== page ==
Why the two sisters weren't wearing new clothes for prayers was beyond Aneesa's understanding. After all, it was Eid al-Adha.
The 6-year-old girl was feeling sad knowing that on the biggest Muslim holiday her parents were thousands of miles away in Saudi Arabia for the Hajj pilgrimage. Her grandmother was doing her best to cheer her up.
Aneesa wore one of the Eid outfits that her grandmother brought from her homeland of Pakistan, and her favorite dinner of lamb korma waited for her at home. Still, she couldn't help wonder why the two girls she had just met weren't wearing their Eid outfits? She soon learned it was because they were refugees, driven from their country by war.
"It was the first time she realizes other people have it worse off 'than I do,'" said Dr. Asma Mobin-Uddin, the author of "The Best Eid Ever," published by Boyds Mills Press. "She connects with them. She feels for their situation, and she comes up with a plan for them to have a special holiday, as well."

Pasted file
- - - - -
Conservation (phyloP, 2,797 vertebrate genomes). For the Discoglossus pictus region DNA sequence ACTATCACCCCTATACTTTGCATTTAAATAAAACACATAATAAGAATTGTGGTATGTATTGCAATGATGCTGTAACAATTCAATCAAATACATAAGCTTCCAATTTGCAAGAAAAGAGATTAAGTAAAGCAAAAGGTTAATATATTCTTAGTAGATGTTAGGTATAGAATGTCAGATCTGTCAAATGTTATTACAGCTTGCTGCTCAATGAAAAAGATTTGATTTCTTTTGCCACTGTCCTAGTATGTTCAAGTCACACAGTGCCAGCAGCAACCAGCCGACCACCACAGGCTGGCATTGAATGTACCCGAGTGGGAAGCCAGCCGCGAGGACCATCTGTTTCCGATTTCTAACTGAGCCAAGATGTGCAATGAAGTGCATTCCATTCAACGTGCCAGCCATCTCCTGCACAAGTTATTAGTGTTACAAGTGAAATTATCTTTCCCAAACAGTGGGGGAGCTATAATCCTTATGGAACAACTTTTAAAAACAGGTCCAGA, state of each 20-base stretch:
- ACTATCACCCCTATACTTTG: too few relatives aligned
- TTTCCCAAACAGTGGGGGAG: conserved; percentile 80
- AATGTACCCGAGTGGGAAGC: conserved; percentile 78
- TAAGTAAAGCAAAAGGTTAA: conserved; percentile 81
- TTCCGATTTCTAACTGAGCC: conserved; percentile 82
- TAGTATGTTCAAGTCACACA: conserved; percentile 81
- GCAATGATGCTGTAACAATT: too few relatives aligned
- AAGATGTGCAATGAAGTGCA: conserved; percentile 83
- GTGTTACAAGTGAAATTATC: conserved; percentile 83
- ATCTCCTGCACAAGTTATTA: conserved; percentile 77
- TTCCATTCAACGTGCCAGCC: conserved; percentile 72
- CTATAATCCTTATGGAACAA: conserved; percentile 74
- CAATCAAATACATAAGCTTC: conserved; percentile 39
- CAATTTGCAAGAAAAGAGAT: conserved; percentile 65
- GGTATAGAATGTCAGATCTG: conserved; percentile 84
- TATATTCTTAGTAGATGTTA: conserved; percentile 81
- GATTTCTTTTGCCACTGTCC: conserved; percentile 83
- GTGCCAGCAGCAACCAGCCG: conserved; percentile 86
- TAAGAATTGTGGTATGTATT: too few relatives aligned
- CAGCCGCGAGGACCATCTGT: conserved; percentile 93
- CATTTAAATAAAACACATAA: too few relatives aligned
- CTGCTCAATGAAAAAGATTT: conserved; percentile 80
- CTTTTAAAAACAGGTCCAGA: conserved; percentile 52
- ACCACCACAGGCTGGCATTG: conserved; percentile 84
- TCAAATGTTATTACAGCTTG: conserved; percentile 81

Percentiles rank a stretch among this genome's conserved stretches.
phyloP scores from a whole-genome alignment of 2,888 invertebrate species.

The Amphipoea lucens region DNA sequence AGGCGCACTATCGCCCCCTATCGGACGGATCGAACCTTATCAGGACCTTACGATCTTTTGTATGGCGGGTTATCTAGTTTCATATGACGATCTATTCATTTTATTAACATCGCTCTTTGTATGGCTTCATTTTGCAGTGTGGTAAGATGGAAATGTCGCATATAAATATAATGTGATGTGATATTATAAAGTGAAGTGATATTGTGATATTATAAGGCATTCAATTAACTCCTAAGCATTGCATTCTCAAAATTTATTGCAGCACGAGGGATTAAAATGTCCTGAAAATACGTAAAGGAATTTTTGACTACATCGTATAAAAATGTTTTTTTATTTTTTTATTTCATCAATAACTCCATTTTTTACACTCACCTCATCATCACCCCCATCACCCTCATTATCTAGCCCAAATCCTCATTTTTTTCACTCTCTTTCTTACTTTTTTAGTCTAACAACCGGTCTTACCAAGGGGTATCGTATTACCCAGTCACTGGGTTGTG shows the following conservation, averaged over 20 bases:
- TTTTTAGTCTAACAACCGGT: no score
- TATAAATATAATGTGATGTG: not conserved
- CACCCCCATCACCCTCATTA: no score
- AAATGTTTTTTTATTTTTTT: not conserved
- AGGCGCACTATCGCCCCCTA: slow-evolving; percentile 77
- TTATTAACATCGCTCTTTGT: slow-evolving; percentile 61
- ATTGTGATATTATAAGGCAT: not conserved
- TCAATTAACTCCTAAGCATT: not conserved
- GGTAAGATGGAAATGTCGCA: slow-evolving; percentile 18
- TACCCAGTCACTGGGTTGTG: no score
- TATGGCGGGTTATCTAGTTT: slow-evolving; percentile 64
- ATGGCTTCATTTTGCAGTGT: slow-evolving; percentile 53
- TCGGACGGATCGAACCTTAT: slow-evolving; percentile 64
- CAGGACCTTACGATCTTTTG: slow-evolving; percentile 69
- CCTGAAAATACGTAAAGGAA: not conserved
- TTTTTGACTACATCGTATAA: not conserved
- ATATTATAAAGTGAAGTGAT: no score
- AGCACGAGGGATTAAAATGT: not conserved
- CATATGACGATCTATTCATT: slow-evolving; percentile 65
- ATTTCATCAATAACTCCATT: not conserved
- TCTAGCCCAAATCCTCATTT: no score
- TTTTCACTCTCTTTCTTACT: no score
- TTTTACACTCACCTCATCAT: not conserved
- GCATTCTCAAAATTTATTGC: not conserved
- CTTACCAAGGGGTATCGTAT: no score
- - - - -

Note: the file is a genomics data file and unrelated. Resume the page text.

Mobin-Uddin, a Marion Catholic High School graduate who now lives in Dublin, hopes the book, her second, will help children connect with each other, too.
"I think it's important to raise awareness in the community," she said. "I wanted to give that example for kids that you can do something about this. You don't have to be grown-up and have a job and make money. You can do something yourself by reaching out and giving of yourself to make a difference."
With "The Best Eid Ever," as with her first book, "My Name Is Bilal," Mobin-Uddin attempts to tell a story to which children of all cultures can relate while learning about the Muslim religion.
Larry Rosler, an editor who worked closely with Mobin-Uddin on the book, said the publishing company shares her objective.
"Again, it's an attempt to expose the larger culture, American culture, to our Islamic or our Muslim friends," Rosler said. "It's part education, part expanding awareness to open up some communication. You can see that just now, even in the couple of years we were working on it there are more teachers introducing the Eid holiday."
A pediatrician, Mobin-Uddin currently is not practicing as she spends time raising her three children ages 9, 7 and 4. She said she wrote the book to fill a void in children’s literature. (MORE)
[Note: Dr. Asma Mobin-Uddin is board chairwoman for the Ohio chapter of the Council on American-Islamic Relations]